Vanessa Palma, current President of Rutgers New Brunswick’s FIND District 3 school Rutgers Association of Philippine Students (RAPS ), shared similar sentiments, explaining an informal partnership she has with Carlo Limbog, President of Stony Brook’s Philippine United Student Organization (PUSO), another District 3 club. Because the two share ideas and experiences over leadership, they face criticism from their peers.

“People from Rutgers wondered why we’re letting them copy us and why are we copying Stony Brook,” she said. “But, if our stuff works for them and their stuff works for us then great, because then both of our organizations are (benefiting and) succeeding. Why wouldn’t I want to help out another organization? Why do we have to bring other schools or organizations down?”

As opposed to collaborators, we’ve become competitors. Recently, during District 3’s Mr. Philippines pageant hosted by NYU IFA, a Twitter-driven contest led to a tweet from one student saying, “How are you proud to go to a community college?” What started as an attempt to engage and unify the schools ignited a wave of backlash.

It’s a prime example of the “too good for you” attitude carried in stride by students that, I realized later, was embarrassing and part of the problem. How is it that crab mentality has made its way into 1.5 and second generation FilAms? It may stem from a reverence for tradition and being handed down events to repeat and rubrics to follow.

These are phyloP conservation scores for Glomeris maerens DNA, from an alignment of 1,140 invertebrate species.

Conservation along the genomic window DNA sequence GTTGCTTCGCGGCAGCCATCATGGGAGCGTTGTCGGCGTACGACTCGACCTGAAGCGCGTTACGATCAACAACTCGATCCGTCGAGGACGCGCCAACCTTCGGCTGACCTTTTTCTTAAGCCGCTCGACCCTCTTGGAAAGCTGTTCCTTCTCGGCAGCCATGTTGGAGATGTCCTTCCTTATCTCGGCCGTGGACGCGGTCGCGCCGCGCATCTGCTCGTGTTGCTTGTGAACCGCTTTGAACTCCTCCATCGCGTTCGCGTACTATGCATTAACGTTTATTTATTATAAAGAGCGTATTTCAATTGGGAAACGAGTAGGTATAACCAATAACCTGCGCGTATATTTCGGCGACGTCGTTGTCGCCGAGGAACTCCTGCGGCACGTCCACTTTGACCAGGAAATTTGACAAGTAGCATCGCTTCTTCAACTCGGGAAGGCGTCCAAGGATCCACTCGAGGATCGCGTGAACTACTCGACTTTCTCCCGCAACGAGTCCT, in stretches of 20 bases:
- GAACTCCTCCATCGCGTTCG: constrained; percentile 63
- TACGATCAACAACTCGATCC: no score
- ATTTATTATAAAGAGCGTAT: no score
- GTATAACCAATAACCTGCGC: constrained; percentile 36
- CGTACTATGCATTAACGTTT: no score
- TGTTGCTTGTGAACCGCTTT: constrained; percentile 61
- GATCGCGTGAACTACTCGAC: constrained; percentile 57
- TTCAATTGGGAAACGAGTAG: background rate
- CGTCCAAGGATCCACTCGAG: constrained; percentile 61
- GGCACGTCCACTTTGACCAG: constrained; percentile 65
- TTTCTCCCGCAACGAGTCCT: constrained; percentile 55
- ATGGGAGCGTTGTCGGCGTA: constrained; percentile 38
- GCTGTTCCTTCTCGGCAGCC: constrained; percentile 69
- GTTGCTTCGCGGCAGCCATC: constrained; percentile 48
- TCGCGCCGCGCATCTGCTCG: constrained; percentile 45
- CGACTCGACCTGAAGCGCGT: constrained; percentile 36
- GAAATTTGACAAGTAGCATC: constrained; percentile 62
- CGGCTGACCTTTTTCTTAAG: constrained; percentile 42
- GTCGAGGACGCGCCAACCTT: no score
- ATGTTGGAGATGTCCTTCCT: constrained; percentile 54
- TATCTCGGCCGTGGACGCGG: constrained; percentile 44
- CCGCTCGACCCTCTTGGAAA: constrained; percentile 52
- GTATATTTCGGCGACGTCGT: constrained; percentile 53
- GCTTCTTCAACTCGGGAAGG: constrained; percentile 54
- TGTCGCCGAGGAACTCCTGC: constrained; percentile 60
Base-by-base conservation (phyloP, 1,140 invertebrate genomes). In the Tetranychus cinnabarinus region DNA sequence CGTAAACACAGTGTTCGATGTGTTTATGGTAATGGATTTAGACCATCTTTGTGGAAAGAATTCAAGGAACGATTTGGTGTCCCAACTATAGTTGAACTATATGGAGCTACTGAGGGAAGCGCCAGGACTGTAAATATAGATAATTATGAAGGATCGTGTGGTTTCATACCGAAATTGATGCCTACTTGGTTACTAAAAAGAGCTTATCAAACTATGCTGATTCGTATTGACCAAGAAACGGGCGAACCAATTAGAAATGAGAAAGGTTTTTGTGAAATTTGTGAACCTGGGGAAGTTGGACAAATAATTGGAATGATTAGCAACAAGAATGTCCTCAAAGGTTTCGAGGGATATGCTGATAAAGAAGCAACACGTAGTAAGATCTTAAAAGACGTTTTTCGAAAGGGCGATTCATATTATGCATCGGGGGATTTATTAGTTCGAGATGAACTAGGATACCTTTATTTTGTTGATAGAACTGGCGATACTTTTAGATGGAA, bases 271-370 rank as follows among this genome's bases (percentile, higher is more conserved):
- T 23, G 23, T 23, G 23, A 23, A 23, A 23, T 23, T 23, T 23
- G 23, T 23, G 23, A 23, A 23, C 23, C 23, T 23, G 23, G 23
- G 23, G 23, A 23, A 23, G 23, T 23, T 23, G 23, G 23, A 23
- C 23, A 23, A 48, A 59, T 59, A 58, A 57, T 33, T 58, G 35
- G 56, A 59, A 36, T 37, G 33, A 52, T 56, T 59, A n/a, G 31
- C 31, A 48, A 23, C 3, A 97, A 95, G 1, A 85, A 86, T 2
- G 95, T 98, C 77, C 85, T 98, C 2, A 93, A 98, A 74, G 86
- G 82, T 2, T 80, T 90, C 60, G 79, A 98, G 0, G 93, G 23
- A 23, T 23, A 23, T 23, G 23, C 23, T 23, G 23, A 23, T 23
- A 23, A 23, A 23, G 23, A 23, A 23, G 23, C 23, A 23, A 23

“FIND has cultivated a group of people that carry on the same qualities FIND emphasizes: tradition and thinking inside the box,” Unera said. “It’s like ‘Hey, let’s keep doing what someone else did before us.’ Then, you have a lot of people that were brilliant in FIND but have nothing to do with the community at this point because of frustrations or not being shown what else is out there after college.”

Gather a group of students, list several Filipino organizations — both national and local — and they’ll recognize two on average, if any at all. I’ve seen this while working with students in leadership positions during last summer’s Project LEAD initiative by LEGACY, an organization focusing on student leadership development to fill that gap from student-level to community-level. I know this from experience too, after discovering the breadth of Filipino and FilAm groups and causes only during my senior year. By this time, I had found community mentors. For some students, even those with potential, college is where their work ends because they don’t know where to go next.

“After college, I didn’t think I had an outlet to express my leadership skills or my want to help my community,” said Rachelle Ocampo of UniPro. At graduation she hadn’t heard of organizations like Anakbayan, NaFFAA and many others.